Other than go to church and Adam go to work, we rarely have leave unless it is to to visit family. I have realized that grief has stolen my energy and motivation to do much. If the activity isn't centered around the kids (we really do make an intentional, conscious choice to do whatever we can to make them happy and live a normal life, luckily they crave simple times with us at home), I have lost all desire to socialize or go many places. Being at home so much can be a blessing. In my heart, I know this is my greatest ministry and this is where I would be with Mazie. I'm also reminded 24/7 of watching her little sister now surpass her age and milestones such as walking, talking, learning colors, animal sounds and songs, that can be so very bittersweet. Gabby definitely has kept us all busy and in a good way but we have also had to put grief on hold for the most part the last year and a half.



That's the hard part about grieving. You can try to put on a smile, keep pursuing healing, functioning through the day and can be distracted enough that it seems as if the sadness, missing and longing aren't affecting it all. Then there's a trigger. And suddenly you are hit with a tidal wave that takes you under. You either turn to something or someone to try to at least bring you back to the surface. Here's what I've realized. That ONLY GOD can be the one to truly rescue you.



I have been living in a depressing fog lately. I have been overwhelmed with sorrow on top of trials within our family and the world. I have tried to go through similar steps of what worked the first year but ONLY GOD has been my saving grace with restored lens of hope as He points me back to Him and Heaven. We miss all the family and friends that surrounded us in the beginning. That time was such a blur and the truth is we still need support. The boys struggle too. Less than 2 weeks ago, one of them made it clear that he is having trouble processing the traumatic parts of what happened.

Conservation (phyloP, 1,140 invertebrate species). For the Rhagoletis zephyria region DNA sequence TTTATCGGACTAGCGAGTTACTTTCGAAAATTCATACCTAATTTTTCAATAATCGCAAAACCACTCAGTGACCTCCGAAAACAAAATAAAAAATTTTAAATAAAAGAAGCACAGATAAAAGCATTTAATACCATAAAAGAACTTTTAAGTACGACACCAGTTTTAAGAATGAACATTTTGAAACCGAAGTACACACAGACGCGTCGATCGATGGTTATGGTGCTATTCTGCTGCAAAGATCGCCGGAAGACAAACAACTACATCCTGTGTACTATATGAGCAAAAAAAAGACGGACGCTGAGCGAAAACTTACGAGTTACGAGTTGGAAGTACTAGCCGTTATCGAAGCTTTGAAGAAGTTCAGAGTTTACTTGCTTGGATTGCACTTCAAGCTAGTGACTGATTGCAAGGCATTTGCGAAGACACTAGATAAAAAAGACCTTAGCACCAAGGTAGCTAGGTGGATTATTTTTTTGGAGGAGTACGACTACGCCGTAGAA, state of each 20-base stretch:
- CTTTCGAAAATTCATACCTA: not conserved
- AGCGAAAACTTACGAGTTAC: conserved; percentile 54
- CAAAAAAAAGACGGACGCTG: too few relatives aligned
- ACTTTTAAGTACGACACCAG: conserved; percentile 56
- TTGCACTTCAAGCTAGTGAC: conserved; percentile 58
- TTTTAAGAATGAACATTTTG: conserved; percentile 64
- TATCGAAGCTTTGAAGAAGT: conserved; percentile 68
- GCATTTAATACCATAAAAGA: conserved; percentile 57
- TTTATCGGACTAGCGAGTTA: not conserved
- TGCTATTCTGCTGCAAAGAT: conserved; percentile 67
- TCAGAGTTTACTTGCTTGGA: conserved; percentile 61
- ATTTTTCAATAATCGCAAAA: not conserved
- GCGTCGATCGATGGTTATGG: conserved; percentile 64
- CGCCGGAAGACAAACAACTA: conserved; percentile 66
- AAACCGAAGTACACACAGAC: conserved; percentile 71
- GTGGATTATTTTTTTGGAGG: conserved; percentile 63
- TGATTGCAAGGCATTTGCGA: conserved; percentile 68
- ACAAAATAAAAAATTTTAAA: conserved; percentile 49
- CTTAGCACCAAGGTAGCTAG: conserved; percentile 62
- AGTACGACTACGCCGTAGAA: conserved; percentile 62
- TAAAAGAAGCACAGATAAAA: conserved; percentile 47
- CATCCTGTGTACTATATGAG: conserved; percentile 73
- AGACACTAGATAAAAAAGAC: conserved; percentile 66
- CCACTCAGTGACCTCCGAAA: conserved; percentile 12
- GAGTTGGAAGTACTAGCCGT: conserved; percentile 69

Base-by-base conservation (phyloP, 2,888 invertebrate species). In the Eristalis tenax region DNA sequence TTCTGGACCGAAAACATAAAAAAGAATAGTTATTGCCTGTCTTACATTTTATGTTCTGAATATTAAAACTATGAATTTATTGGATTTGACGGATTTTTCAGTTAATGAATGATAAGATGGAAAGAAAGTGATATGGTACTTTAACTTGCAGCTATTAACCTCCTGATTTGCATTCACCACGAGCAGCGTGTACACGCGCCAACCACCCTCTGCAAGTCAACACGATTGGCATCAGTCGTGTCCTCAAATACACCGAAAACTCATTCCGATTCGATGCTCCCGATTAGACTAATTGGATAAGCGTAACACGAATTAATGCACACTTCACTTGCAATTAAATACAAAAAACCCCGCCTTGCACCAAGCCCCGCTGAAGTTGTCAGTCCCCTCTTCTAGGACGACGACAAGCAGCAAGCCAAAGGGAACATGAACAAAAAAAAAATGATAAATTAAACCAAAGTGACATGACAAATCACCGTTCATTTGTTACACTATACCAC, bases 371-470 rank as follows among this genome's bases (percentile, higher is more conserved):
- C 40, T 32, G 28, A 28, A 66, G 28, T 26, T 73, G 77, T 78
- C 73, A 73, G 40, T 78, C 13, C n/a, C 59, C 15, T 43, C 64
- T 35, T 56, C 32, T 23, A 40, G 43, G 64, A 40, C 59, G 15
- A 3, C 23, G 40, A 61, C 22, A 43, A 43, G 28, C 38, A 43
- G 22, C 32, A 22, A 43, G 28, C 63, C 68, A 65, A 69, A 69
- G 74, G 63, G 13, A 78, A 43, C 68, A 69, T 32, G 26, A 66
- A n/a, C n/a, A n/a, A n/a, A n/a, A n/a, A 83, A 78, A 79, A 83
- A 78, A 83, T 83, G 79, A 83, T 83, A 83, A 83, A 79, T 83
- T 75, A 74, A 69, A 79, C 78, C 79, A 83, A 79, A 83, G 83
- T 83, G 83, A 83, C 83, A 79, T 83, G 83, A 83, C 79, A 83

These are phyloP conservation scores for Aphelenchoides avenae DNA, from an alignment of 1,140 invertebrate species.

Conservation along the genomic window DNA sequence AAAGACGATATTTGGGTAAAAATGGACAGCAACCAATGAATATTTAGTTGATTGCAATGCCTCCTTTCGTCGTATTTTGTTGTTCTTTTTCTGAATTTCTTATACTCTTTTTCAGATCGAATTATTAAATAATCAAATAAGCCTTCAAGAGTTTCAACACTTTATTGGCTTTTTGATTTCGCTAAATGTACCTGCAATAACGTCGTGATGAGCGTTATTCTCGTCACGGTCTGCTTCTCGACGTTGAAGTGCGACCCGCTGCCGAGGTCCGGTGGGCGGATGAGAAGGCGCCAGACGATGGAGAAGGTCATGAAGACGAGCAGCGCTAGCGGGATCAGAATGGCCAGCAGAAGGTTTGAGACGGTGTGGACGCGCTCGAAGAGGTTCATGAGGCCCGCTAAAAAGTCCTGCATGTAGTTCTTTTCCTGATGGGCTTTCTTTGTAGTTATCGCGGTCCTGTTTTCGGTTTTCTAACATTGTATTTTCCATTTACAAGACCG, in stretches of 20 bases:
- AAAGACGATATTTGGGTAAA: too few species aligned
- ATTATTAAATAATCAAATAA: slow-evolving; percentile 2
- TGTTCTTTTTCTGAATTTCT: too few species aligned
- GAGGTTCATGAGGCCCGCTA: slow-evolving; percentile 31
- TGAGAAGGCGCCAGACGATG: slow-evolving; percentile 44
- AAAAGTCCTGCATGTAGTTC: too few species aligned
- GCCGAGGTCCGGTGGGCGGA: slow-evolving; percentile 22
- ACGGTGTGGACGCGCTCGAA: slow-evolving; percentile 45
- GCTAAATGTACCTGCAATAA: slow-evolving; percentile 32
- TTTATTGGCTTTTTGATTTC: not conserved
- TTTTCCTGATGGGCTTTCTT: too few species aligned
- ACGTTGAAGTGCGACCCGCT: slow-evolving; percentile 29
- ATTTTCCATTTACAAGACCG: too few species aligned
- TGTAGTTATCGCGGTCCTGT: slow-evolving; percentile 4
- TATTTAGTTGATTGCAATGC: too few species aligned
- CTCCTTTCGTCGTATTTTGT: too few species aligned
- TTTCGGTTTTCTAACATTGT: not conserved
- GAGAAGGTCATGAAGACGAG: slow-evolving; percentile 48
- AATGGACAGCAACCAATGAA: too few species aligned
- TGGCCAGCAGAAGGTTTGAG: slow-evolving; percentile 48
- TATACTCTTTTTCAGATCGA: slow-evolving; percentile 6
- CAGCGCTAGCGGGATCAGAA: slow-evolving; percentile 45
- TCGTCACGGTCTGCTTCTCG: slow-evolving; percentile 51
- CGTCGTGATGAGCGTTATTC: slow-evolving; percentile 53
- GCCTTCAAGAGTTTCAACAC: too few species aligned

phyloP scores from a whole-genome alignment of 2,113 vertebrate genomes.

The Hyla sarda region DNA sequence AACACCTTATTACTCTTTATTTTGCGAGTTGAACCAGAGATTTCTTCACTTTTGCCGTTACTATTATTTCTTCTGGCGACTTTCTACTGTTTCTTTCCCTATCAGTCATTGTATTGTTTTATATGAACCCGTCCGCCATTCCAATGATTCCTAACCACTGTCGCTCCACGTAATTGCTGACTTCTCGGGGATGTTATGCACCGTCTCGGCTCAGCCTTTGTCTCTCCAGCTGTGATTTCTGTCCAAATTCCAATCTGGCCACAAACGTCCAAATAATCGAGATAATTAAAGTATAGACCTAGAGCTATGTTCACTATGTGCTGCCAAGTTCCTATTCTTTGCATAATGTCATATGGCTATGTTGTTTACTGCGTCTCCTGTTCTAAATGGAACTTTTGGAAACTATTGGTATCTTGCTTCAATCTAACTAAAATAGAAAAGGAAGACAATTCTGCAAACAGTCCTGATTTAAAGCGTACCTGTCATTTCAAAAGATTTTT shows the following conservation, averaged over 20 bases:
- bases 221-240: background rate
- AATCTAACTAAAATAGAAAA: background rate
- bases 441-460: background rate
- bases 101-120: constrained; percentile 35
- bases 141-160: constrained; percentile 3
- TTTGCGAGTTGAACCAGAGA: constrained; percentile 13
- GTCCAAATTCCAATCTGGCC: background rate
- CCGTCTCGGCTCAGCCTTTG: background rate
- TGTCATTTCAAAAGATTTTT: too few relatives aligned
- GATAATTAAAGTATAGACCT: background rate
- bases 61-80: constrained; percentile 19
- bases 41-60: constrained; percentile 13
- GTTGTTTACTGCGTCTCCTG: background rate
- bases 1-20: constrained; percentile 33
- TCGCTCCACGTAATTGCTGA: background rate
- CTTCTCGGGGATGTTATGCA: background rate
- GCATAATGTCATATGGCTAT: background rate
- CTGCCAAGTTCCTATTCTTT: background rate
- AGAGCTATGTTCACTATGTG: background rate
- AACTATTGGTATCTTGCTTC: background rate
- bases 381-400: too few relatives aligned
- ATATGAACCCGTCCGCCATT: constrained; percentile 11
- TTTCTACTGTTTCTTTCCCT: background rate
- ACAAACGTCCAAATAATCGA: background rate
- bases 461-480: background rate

So right now we pray about simply taking the next step the Lord directs on this difficult path of grief, leading to eternal hope and healing, ultimitely to our Mazie girl in Heaven.


Myles, Latson and Mazie - Her only Thanksgiving in 2019

For whoever has read my ramblings up unto this point, I ask for your prayers for peace going into the holidays. I know we're not the only ones struggling with a loss and the gaping hole that is felt during traditions that will never be the same or complete. I will leave you with these considerations suggested by our friends with The RescYOU Group to know how to best respond to bereaved families during the holidays.



By The RescYOU Group:


As Thanksgiving approaches, grieving families struggle to feel happy or express gratitude due to overwhelming pain. The holiday season can be intense and lonely when you are grieving, making it hard to find gratitude. Grief and gratitude are separate experiences that cannot replace each other. Your ability to appreciate and feel gratitude is not affected by your level of grief. For example, you can mourn the loss of a child while still feeling grateful for your living family. It's important to be patient with yourself as you navigate these emotions.


If you are spending the holidays with someone who has lost a child, consider these tips:


1. Help them create a retreat plan, allowing them to take breaks if needed.

2. Listen more and speak less.

3. Acknowledge their loss and show compassion.

4. Find ways to include the lost loved one in holiday activities.

5. Share stories and look at old photos, but respect boundaries.

6. Ask what helps and be open to their needs.

7. Avoid actions that may seem helpful but are actually hurtful. Please don’t make grieving people feel guilty for not being able to engage in normal traditions.

8. Be patient


If celebrating Thanksgiving feels too painful, remember that there will be other holidays. Be kind and patient with yourself. Create the peace you need. Remove the priority of placing other’s peace before your own.